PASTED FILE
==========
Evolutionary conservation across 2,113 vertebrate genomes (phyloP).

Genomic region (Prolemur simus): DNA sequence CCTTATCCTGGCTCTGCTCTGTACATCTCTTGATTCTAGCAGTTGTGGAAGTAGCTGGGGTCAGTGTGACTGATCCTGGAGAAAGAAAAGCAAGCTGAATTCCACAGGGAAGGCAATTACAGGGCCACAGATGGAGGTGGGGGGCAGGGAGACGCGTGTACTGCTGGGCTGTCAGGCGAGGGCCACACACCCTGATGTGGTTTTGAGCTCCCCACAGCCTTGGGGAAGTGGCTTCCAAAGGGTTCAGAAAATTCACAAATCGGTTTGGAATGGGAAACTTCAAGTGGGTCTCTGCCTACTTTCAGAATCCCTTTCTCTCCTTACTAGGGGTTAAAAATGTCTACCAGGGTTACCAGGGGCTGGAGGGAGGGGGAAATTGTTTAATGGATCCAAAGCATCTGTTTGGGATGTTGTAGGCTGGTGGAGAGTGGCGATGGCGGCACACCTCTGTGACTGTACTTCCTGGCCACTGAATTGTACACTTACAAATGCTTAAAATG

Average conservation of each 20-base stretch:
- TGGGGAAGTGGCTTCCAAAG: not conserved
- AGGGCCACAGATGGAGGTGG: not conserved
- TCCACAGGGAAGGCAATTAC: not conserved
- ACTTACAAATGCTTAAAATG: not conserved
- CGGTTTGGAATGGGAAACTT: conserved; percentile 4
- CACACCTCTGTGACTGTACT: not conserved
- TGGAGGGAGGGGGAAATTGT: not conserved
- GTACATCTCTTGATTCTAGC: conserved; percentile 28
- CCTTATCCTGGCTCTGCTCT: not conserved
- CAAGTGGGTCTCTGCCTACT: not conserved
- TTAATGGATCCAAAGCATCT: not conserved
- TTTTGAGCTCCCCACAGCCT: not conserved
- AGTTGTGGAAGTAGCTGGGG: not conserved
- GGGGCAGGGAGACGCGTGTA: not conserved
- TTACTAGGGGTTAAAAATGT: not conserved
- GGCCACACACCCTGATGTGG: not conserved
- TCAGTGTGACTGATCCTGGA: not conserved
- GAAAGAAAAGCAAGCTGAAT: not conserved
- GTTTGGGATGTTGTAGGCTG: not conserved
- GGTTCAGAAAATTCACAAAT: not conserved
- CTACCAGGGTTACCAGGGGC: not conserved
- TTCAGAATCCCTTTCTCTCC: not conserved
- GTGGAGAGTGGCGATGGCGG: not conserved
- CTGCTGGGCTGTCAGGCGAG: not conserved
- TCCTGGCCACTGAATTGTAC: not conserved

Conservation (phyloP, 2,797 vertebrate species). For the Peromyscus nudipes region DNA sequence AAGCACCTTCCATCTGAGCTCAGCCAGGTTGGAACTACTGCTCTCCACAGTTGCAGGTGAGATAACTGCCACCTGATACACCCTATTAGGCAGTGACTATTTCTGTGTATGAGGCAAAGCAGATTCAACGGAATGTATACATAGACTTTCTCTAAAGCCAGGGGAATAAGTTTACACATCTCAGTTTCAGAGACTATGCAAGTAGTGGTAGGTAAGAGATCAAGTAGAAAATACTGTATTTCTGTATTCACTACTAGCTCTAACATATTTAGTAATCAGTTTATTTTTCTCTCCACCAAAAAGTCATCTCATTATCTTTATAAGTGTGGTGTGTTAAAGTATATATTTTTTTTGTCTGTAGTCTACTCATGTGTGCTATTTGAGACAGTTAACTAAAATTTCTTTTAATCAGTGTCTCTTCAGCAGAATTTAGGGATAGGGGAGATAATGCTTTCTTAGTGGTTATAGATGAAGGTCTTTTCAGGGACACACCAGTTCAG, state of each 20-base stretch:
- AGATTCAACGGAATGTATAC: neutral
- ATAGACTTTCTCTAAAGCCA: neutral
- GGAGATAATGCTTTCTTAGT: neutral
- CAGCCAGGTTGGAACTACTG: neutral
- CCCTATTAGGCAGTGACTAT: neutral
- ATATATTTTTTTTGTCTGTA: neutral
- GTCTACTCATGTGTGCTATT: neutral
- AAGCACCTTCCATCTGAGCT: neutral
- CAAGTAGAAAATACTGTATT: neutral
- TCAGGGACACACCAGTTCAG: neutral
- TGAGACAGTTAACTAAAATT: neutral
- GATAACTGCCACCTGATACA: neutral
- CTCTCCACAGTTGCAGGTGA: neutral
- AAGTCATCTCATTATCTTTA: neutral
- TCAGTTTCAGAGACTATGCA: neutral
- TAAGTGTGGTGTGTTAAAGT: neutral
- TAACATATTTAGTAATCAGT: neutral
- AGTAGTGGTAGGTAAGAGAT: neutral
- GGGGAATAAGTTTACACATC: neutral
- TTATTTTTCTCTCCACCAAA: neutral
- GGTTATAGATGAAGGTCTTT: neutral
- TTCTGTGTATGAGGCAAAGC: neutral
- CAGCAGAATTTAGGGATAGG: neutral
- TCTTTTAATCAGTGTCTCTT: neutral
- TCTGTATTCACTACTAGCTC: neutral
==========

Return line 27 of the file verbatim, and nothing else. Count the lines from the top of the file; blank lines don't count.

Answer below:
- CTGCTGGGCTGTCAGGCGAG: not conserved